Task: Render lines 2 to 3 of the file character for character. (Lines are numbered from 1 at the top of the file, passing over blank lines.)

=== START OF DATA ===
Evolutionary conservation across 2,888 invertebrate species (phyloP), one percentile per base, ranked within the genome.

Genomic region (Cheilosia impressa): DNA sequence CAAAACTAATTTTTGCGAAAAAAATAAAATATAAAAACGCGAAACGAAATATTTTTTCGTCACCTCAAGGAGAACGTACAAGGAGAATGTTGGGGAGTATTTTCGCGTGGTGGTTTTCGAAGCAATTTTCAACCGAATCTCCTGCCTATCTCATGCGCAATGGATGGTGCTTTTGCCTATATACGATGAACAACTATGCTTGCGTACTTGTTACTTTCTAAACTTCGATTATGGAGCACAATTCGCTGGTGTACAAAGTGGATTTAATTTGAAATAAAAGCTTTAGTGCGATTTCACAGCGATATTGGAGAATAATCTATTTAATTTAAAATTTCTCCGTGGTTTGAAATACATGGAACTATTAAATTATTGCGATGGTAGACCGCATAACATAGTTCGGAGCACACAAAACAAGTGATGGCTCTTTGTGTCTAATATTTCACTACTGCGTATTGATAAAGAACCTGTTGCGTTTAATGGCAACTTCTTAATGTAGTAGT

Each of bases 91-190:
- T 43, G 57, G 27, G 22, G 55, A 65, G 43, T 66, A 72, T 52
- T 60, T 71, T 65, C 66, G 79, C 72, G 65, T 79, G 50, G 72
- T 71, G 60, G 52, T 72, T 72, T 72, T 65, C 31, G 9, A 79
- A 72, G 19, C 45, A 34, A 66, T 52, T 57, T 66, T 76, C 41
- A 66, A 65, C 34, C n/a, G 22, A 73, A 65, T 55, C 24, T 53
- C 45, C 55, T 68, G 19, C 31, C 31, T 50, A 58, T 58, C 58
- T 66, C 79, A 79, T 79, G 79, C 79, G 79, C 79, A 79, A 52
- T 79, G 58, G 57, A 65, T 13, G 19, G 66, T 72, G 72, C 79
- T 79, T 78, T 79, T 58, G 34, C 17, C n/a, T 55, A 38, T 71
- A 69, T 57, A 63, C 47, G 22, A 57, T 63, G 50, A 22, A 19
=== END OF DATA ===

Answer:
Genomic region (Cheilosia impressa): DNA sequence CAAAACTAATTTTTGCGAAAAAAATAAAATATAAAAACGCGAAACGAAATATTTTTTCGTCACCTCAAGGAGAACGTACAAGGAGAATGTTGGGGAGTATTTTCGCGTGGTGGTTTTCGAAGCAATTTTCAACCGAATCTCCTGCCTATCTCATGCGCAATGGATGGTGCTTTTGCCTATATACGATGAACAACTATGCTTGCGTACTTGTTACTTTCTAAACTTCGATTATGGAGCACAATTCGCTGGTGTACAAAGTGGATTTAATTTGAAATAAAAGCTTTAGTGCGATTTCACAGCGATATTGGAGAATAATCTATTTAATTTAAAATTTCTCCGTGGTTTGAAATACATGGAACTATTAAATTATTGCGATGGTAGACCGCATAACATAGTTCGGAGCACACAAAACAAGTGATGGCTCTTTGTGTCTAATATTTCACTACTGCGTATTGATAAAGAACCTGTTGCGTTTAATGGCAACTTCTTAATGTAGTAGT

Each of bases 91-190: